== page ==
A judge has issued an injunction against the Uniform Wireless Communications Infrastructure Deployment Act, which restricts localities from passing laws that discourage cell site development.
Missouri Gov. Jay Nixon signed HB331 into law on July 5, and on Aug. 23 several Missouri municipalities filed a lawsuit against the act and asked for a temporary restraining order (TRO), which was granted by the Circuit Court of Cole County until the lawsuit is decided.
The result of the lawsuit and the injunction may mean additional delays in the industry’s efforts to rapidly improve wireless services, as well as increasing costs, according to Curtis Holland, shareholder, Posinelli, and an officer of the Missouri Kansas Wireless Association.
“The court’s decision to issue the TRO enjoining HB 331 from taking effect was not unexpected, but is still disappointing,” he told AGL Bulletin. “The municipalities were at the table during the drafting of the legislation, and many changes were made to address their concerns. Their lawsuit is just another example of the obstructionist behavior — by some, not all — that the new law was meant to address.”
The law was designed to prohibit municipalities from analyzingthe cell site applicant’s business decisions, the availability of other potential locations for wireless site placement or the type of wireless infrastructure when evaluating a cell tower application. The measure outlawed requiring unnecessary environmental testing, charging extraordinary consultant fees and imposing surety requirements. Additionally, it codified the FCC’s 150-day new application, 90-day collocation shot clock.
“The industry does not expect special considerations but simply wants an equal playing field and to be treated the same as all other applicants,” Holland said. “We believe strongly that the court will ultimately uphold the new law. But in the meantime, Missouri residents, businesses and travelers to the state will continue to suffer while planned improvements to wireless network systems are further delayed.”
LTE equipment is not only a heavier weight for the tower to bear than its 3G predecessors, but it presents more surface area for increased wind loading. Additionally, new demands for fiber to the antenna (FTTA) are increasing the complexity of tower deployments and network upgrades.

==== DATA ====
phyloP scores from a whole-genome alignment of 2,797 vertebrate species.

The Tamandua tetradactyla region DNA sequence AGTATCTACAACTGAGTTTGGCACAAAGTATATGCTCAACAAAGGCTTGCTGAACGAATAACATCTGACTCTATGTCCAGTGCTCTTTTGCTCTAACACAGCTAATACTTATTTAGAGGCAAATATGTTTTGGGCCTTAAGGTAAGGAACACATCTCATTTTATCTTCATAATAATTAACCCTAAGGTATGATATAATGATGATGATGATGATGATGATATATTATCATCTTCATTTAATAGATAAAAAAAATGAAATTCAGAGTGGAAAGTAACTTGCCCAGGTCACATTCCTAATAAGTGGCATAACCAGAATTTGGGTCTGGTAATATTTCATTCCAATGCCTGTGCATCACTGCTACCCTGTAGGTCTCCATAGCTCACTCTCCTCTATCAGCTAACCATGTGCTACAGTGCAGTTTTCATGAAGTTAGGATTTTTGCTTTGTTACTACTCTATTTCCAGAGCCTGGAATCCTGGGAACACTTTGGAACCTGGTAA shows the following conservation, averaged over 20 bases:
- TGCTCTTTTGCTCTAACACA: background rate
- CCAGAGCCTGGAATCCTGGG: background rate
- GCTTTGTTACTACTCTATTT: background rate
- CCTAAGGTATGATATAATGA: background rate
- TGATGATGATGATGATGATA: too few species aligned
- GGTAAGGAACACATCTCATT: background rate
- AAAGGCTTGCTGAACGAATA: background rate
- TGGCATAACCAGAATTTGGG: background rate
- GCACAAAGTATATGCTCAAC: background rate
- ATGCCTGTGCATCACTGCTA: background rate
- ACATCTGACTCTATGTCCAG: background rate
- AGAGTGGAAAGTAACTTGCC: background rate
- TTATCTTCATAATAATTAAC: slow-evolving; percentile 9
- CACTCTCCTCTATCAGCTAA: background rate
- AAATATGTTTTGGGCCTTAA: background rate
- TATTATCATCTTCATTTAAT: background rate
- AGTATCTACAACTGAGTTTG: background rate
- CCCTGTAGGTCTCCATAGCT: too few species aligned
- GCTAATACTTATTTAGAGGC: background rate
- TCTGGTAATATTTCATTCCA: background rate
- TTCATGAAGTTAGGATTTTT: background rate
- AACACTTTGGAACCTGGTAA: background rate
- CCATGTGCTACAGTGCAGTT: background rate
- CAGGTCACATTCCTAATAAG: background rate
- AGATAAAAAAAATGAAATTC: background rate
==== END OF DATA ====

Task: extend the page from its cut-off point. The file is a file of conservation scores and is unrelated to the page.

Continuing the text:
The good news is new mounts are entering the market to accommodate the heft and complexity of the LTE era equipment.
One example of the next generation of mounts is the V-Frame Boom Gate, from Connect-It Wireless, which was engineered to handle today’s heavier loads. At 181 MPH winds, the maximum combined load area for the new V-Frame is 7,945 square inches, according to Jim Schultz, founder and president of Connect-It Wireless.
“As the amount of material added to the tower increases, a mount is required that’s tough enough to handle the wind area loading,” he said. “And considering the max combined load weight is a solid 650 lbs., it’s a durable, heavy duty application that the new upgrades demand.”
The V-Frame adheres to building codes across the nation, such as the 2010 Florida Building Code, TIA-EIA-222-G-2, and A.S.C.E. 7-10.
Also in response to the rollout of 4G remote radio heads, Valmont/Site Pro 1 released the Ultra-Low Profile (ULP) Ridged T-Frame monopole mount.
The size and weight of the LTE equipment has led to a 25 percent increase in wind loading on the mounts, according Brandon Chapman, Valmont/Site Pro 1.
“A lot of T-arms were being sold for LTE systems, because they are economical compared with a platform mount,” Chapman said. “Through analysis of these mounts, I found that they were pushing their boundaries in terms of strength.”